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Molecular taxonomy and naming of five cryptic species of Alviniconcha snails (Gastropoda: Abyssochrysoidea) from hydrothermal vents
Johnson, S.B.; Warén, A.; Tunnicliffe, V.; Van Dover, C.; Wheat, C.G.; Schultz, T.F.; Vrijenhoek, R.C. (2015). Molecular taxonomy and naming of five cryptic species of Alviniconcha snails (Gastropoda: Abyssochrysoidea) from hydrothermal vents. Syst. Biodiv. 13(3): 278-295. hdl.handle.net/10.1080/14772000.2014.970673
In: Systematics and Biodiversity. Cambridge University Press: Cambridge. ISSN 1477-2000 , more
Peer reviewed article  

Available in Authors 

Keywords
    Deep sea; Hydrothermal vents; Abyssochrysoidea Tomlin, 1927 [WoRMS]; Marine
Author keywords
    Cryptic species; DNA-barcode;

Authors  Top 
  • Johnson, S.B.
  • Warén, A.
  • Tunnicliffe, V.
  • Van Dover, C.
  • Wheat, C.G.
  • Schultz, T.F.
  • Vrijenhoek, R.C.

Abstract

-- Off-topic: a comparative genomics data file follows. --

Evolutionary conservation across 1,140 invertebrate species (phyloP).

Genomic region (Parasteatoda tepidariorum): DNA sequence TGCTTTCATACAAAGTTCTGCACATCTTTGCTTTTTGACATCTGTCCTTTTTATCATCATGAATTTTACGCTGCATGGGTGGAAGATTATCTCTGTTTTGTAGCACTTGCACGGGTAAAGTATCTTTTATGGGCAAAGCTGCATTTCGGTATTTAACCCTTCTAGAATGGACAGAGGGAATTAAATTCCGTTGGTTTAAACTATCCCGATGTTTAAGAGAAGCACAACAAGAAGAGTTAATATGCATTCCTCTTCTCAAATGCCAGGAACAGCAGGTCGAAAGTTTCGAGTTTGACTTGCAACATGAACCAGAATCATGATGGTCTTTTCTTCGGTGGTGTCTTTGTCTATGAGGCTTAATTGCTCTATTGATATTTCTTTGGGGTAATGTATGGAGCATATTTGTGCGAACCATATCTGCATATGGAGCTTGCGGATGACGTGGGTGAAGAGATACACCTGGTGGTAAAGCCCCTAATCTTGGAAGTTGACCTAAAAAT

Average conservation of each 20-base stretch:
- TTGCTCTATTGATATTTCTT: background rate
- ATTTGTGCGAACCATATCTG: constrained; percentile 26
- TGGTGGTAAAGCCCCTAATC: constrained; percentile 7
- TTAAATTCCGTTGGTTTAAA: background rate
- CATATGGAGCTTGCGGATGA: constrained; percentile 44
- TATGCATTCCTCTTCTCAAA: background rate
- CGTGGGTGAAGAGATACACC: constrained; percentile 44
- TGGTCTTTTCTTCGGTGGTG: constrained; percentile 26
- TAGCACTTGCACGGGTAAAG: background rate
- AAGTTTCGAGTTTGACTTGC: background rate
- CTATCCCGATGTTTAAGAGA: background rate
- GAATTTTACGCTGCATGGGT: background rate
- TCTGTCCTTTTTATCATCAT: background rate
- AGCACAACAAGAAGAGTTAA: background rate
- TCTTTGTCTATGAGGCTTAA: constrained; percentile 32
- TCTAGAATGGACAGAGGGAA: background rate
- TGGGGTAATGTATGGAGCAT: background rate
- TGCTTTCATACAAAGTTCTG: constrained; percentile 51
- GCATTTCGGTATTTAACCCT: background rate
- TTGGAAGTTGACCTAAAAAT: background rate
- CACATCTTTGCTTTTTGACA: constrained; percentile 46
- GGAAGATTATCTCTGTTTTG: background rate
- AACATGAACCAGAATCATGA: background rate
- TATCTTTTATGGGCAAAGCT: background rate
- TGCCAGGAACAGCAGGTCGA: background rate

Large symbiont-hosting snails of the genus Alviniconcha (Gastropoda: Abyssochrysidae) are among the dominant inhabitants of hydrothermal vents in the Western Pacific and Indian oceans. The genus was originally described as monotypic, but unique DNA sequences for mitochondrial genes revealed six distinct evolutionary lineages that we could not distinguish based on external morphology. Subsumed under the name Alviniconcha hessleri Okutani & Ohta, the distinct allopatric and sympatric lineages have been assigned placeholder epithets that complicate scientific communications. Based on the present multi-gene sequence data, we hereby describe five Alviniconcha species (in the order of their discovery) – A. kojimai sp. nov., A. boucheti sp. nov., A. marisindica sp. nov., A. strummeri sp. nov. and A. adamantis sp. nov. Thus, we restrict application of the name A. hessleri to specimens that are genetically similar (=95% for COI) to those found at localities in the Mariana Trough. Single distinct Alviniconcha species inhabit vent fields along the Central Indian Ridge, the Mariana volcanic arc, and the Mariana back-arc basin, whereas vents in the Manus, Fiji and Lau back-arc basins may host two or three additional species. Formal recognition of these species facilitates future attempts to assess their physiological differences and symbiont associations. Furthermore, their reported distributions have significant biogeographic implications, affecting estimates of the diversity within and overlap among Indo-Pacific vent localities.

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